BOSTON — Would Babe Ruth have filled up on crab cakes before a big game?
Legend has it that back in the 1920s, The Bambino downed four foot-long hot dogs in the dugout - and still managed to ding one out of Yankee Stadium.
But crab cakes?
If Ruth were playing at 3Com Park in San Francisco this summer, he could certainly feast on these crustaceans along with a side order of Garlic-Chili French Fries, and could wash them down with a strawberry-banana smoothie.
Indeed, today's ball parks are going gourmet. You can, of course, still find the traditional fare - hot dogs and Cracker Jack everywhere. But now ballparks across the country also offer such gourmet delights as Spicy Pork Stir-fry, Chicken Fajita, Citrus-Marinated Turkey, Salmon Roulade, and Toasted Cheese Ravioli.
And for dessert? How about, New York-Style Blueberry Cheesecake, Spanish Flan, or Mango Pound Cake?
"Since the [1994-95] strike, ballparks have gone all out to become more fan-friendly," says baseball guru Evan Gomes, who last summer took an epicurean tour of a third of major league ballparks. "Good food attracts the casual fans who may not be all that interested in watching the game - even though they like to spend a day at the ballpark."
In Kansas City, famous for its mouth-watering barbecue, fans can munch on Baby-Back Ribs and Pulled-Pork Sandwiches. At Jack Murphy Field in San Diego, Fish Tacos are a hot item. Busch Stadium in St. Louis boasts some of the best Toasted Cheese Ravioli outside Naples, Italy. And at a minor league park in Idaho, adventurous fans can savor all the buffalo and ostrich burgers they can stomach.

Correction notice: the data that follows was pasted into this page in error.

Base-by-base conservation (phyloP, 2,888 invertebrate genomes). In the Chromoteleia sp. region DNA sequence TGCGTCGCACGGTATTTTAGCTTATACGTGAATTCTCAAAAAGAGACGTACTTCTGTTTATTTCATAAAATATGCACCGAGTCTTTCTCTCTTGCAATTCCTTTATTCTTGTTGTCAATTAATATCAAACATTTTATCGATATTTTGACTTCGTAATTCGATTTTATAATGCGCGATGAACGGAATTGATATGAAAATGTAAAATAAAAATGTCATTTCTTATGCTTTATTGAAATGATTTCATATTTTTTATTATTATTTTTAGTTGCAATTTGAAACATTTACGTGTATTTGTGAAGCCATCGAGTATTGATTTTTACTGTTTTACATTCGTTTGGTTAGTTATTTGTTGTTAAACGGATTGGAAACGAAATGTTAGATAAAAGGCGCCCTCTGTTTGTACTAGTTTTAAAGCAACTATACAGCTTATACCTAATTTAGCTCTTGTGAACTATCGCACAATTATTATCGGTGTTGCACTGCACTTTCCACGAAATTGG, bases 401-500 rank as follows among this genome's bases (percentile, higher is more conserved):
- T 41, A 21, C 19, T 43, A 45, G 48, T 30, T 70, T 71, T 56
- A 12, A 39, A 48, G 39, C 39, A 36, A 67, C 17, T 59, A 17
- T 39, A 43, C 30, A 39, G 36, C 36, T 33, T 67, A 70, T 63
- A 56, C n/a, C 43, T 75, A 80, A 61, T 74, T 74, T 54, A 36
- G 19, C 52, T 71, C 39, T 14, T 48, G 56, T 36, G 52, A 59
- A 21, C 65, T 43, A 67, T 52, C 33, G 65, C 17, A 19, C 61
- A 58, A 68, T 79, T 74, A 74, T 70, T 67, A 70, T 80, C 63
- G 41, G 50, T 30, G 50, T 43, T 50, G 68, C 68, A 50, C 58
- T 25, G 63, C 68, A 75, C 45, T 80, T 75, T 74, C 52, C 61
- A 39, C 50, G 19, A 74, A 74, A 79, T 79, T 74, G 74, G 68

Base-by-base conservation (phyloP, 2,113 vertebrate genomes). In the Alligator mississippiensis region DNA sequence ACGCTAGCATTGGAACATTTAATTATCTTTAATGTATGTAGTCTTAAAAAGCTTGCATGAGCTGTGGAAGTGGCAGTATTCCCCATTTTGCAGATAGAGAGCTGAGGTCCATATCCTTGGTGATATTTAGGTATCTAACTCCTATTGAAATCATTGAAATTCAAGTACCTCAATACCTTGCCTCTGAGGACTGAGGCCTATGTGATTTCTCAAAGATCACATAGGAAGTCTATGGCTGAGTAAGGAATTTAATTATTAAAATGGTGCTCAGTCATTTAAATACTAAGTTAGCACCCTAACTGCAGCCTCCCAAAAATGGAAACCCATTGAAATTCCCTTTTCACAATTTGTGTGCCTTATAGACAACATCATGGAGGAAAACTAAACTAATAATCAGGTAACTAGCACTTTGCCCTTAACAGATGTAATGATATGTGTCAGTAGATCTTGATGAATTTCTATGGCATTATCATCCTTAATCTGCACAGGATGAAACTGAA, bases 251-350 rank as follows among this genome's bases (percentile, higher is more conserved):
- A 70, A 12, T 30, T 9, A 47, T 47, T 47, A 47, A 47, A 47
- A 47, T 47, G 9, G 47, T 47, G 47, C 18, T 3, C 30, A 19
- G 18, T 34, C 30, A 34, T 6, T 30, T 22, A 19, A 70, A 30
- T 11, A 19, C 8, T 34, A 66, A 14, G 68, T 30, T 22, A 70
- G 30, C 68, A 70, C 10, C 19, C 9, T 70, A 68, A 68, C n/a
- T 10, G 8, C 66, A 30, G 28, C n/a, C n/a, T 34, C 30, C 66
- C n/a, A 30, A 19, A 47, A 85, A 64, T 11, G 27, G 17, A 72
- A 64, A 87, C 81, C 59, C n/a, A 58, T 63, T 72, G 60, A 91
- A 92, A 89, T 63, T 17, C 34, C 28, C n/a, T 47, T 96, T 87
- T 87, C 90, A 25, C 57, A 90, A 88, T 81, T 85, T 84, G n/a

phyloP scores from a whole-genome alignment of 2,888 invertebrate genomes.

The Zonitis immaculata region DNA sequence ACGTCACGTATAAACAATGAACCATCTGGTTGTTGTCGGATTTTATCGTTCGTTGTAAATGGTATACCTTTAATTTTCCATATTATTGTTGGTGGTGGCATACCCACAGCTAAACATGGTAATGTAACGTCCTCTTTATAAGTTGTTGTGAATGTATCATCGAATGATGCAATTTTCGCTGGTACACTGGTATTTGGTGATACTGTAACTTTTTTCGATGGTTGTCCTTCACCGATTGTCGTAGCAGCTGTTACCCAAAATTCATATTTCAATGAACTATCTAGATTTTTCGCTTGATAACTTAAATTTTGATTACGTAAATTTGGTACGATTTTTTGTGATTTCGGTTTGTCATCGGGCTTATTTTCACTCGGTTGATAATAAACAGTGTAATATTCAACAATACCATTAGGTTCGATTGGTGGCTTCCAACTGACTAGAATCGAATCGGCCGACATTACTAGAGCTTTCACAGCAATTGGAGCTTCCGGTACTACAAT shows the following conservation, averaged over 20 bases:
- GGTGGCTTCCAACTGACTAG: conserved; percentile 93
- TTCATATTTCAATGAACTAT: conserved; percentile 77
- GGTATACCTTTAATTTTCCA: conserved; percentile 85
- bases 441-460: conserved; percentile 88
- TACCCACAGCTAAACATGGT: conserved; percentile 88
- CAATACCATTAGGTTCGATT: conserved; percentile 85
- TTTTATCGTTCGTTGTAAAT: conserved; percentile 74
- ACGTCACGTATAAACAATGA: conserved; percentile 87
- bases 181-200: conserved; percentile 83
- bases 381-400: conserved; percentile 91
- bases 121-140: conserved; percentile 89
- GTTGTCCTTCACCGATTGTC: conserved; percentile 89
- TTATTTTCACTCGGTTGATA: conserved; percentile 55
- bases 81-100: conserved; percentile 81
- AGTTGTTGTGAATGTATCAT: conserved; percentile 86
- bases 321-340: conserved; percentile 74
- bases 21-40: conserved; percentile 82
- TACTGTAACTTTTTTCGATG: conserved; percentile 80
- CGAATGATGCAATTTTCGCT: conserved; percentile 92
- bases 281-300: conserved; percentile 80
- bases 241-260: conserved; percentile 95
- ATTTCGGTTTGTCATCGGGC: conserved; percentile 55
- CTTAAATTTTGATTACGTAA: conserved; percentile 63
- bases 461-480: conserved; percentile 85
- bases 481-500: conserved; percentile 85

"Most stadiums now think of themselves as 60,000-seat restaurants, not just a place where baseball is played," says David Haines, concessions manager at Camden Yards in Baltimore. "And they know that people like more than hot dogs and soggy nachos - they like variety."
Speaking of nachos, Mr. Gomes says that Camden Yards, home to the Baltimore Orioles, has the best of any ballpark he's been to - "hands down!"
The worst? The dubious honor goes to Yankee Stadium - "way too much grease," he says.
The most surprising thing about stadium gourmet foods are the prices. It's astonishing, but they're not astronomical.
A smoothie at a Tampa Bay Devil Rays game will set you back $4. A barbecue sandwich in Kansas City, $6. Steak or Chicken Fajita in 3-Com Park, $6.50. And hot-dog prices around the league range from $2 to $5.50.
Although this gourmet renaissance has most fans happy, not all major league ballparks are elbowing in on the action.
The phenomenon which began in ballpark kitchens on the East and West coasts, is slowly catching on in the Midwest, especially at Chicago's Comisky Park and Cleveland's Jacob's Field.
One exception, however, is Chicago's Wrigley Field where the closest thing to gourmet food is a soft pretzel with spicy mustard.
Meanwhile, all this talk about haute cuisine has some people wondering if they'll still be able to bite the dog.
"When I go to the ballpark, I look forward to a hot dog loaded with the works," says Donald Alderman, who's has been going to Boston's Fenway Park since Ted Williams's days of thunder. "I don't want any of this expensive restaurant-style stuff ... ballpark food should be basic."
Not to worry Mr. Alderman.
If specialty foods do eventually displace the hot dog, it would be the baseball equivalent of the 1955 Brooklyn Dodgers breaking the New York Yankees' stronghold on the World Series.
The National Hot Dog and Sausage Council says that Americans will eat at least 26 million hot dogs in Major League ballparks this year. That's enough tube steaks to feed every person in New York and Michigan combined.
But who will eat the most hot dogs this year? Dodger fans. Dodger Stadium leads the hot dog race with its ever-popular Dodger Dog, which will sell a whopping 2 million hot dogs. Jacobs Field in Cleveland expects to sell just under 2 million dogs.
"The hot dog is still king!" says Brian Underwood, who has a concession at Busch Stadium. "There's just something about hot dogs at the ballpark - they evoke nostalgia."